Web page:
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  • Jessica Ovadia

I'm an excellent communicator AND it's always been a struggle

Translating the thoughts in my head to the words on my lips has always been a challenge. In fact, in order to articulate myself in a way that matched my thoughts, I have always relied heavily on an outline; a thoughtful, organized rubric - in my mind - as the words left my mouth.


Though, as you can likely imagine, not all circumstances lent themselves to the time needed to build this 'outline'. In dialogue, for example, there were many instances where pauses for mental organization felt unnatural, forced and unattainable. In these cases, my words didn't always match my intention and I often found myself apologizing for mis-speaks. My mouth would often move faster than my brain could articulate. And this was the ultimate frustration. A friend recently reminded me "Even though you would sometimes say the wrong thing, we knew your intentions were pure." Thank goodness for intentions... :)


In school, in order to complete those dreadful 5 paragraph essay's, I needed a thorough outline. I worked out the ending, returned to the beginning, considered the steps and then began to write.

Personally, away from school, it was the same. I knew that when my brain gave me the time and space to organize, I could communicate well. I just needed "strategy" time to consider the relationship, map out the goal and then execute.


Over the years, I have done a great deal of work to find this "time" - to gift myself the space to formulate thoughts and disentangle ideas. I still trip up and 'whoops' myself into the wrong word or message. But generally, I find the gap between my thoughts and words to have shrunk.


I take a breath

I listen intently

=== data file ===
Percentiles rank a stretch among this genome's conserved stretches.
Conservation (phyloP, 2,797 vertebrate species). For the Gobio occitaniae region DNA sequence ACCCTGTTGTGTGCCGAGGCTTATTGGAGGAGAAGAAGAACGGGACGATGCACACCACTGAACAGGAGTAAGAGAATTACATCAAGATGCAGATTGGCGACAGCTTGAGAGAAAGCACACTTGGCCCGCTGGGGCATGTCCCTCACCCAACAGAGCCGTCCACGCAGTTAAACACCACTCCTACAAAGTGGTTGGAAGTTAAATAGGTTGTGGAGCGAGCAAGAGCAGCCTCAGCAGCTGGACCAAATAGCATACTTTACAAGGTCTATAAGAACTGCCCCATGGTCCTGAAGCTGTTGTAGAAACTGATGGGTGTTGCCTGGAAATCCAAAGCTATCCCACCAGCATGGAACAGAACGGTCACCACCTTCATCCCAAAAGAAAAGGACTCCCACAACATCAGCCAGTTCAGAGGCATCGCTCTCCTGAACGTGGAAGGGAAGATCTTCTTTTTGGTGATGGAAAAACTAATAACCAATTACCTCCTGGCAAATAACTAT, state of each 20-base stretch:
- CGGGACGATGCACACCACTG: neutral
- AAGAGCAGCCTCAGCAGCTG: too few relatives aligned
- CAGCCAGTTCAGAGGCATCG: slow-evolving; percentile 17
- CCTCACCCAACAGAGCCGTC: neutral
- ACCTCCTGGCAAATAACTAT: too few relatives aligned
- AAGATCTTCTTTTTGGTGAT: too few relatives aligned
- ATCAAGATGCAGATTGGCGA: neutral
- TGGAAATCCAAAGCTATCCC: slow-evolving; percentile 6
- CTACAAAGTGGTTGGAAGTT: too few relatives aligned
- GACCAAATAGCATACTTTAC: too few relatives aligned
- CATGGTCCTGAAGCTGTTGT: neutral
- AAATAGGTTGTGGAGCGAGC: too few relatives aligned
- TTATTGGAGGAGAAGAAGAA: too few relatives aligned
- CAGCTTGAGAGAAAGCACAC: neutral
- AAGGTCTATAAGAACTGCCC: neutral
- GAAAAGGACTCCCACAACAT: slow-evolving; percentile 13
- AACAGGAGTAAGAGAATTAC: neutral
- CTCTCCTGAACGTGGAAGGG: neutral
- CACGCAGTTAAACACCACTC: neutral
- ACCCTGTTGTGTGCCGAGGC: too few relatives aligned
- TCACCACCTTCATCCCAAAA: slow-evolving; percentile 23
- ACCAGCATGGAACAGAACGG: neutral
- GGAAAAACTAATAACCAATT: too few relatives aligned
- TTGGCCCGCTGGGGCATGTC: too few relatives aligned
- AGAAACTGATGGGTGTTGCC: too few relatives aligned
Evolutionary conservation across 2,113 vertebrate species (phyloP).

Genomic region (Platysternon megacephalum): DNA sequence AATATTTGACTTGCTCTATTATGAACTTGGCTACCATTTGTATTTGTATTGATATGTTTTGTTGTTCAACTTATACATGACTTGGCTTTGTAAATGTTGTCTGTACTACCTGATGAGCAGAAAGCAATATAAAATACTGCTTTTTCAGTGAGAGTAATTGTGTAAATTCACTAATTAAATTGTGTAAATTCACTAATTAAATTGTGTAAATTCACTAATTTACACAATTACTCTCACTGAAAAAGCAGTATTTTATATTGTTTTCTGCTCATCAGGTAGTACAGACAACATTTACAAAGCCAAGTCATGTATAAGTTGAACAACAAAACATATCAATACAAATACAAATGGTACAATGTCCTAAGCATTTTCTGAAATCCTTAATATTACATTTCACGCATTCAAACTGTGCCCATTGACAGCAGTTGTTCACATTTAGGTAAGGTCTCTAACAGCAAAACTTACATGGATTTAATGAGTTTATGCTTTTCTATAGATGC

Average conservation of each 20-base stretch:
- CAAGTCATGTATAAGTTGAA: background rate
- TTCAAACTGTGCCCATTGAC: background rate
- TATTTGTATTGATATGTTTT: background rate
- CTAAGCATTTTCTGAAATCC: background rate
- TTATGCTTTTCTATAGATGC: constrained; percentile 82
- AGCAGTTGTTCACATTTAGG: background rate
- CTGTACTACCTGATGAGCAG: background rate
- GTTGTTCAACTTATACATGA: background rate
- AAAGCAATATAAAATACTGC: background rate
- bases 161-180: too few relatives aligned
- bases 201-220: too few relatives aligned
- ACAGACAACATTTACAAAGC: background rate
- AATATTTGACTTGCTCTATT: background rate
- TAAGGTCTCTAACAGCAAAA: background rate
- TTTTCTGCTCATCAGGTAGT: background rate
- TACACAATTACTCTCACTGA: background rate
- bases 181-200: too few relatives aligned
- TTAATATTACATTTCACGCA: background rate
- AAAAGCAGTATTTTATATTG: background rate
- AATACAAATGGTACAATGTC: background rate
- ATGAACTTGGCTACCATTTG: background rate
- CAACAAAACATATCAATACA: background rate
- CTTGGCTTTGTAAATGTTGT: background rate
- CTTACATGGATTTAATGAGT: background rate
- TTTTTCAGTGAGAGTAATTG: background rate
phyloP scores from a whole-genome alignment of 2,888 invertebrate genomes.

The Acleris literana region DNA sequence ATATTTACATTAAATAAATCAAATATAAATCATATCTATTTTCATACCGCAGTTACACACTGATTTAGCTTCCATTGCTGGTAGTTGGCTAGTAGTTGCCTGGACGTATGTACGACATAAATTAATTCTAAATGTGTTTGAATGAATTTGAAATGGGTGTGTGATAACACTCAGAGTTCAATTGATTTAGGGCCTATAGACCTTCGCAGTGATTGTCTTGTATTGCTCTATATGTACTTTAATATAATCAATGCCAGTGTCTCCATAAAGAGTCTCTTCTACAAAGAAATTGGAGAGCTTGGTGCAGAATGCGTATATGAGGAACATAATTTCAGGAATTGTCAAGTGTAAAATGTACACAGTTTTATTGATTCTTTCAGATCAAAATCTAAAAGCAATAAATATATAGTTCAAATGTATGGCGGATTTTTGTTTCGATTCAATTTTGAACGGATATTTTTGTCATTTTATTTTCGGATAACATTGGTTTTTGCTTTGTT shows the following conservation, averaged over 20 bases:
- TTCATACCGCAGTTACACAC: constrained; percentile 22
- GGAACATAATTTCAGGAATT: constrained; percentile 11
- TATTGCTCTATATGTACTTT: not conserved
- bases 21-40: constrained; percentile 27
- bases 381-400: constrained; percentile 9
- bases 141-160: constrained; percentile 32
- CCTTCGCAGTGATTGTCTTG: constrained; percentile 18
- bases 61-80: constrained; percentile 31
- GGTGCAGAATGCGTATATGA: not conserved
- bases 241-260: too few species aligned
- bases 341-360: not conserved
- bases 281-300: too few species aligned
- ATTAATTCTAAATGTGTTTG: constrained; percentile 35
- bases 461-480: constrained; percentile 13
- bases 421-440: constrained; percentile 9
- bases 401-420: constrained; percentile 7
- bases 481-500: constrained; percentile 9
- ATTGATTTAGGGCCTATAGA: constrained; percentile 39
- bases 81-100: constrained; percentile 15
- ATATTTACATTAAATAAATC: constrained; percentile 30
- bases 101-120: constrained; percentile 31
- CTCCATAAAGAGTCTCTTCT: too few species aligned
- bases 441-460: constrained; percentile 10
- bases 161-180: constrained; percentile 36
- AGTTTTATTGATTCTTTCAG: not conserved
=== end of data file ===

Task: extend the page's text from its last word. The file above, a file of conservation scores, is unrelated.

I affirm what I have heard

I consider my audience and the relationship

I assign a goal to the engagement - am I giving advice, listening to a vent, support a friend?


And in moments that feel particularly heavy, I write. Choosing words in my head has always been a super power of mine - but ONLY when I have the time and space to pull them out effectively.


Ironically and systematically, this has all contributed to the creation of Jessica Ovadia - my COMMUNICATION firm.


Early on, I realized that to communicate effectively and succeed - I needed to define and refine a set of skills. A set of skills I coach my clients on each day.


1) Big picture goals - what are you trying to do or say. This is the deep breath

2) Consider your audience - walk in their shoes and understand their pain points

3) Design the message - choose the words carefully. Be meticulous. Take your time and battle your assumptions

4) Design the vehicle - how do you want to share the message? How should the words leave your "brain"


As a daughter, sister, friend, wife, mother and professional, these skills are my oxygen. Considering my audience, choosing words wisely, being thoughtful of goals -- I think about this all day long.


They say you should love what you do. I live what I do. And so far, it's working out pretty well.

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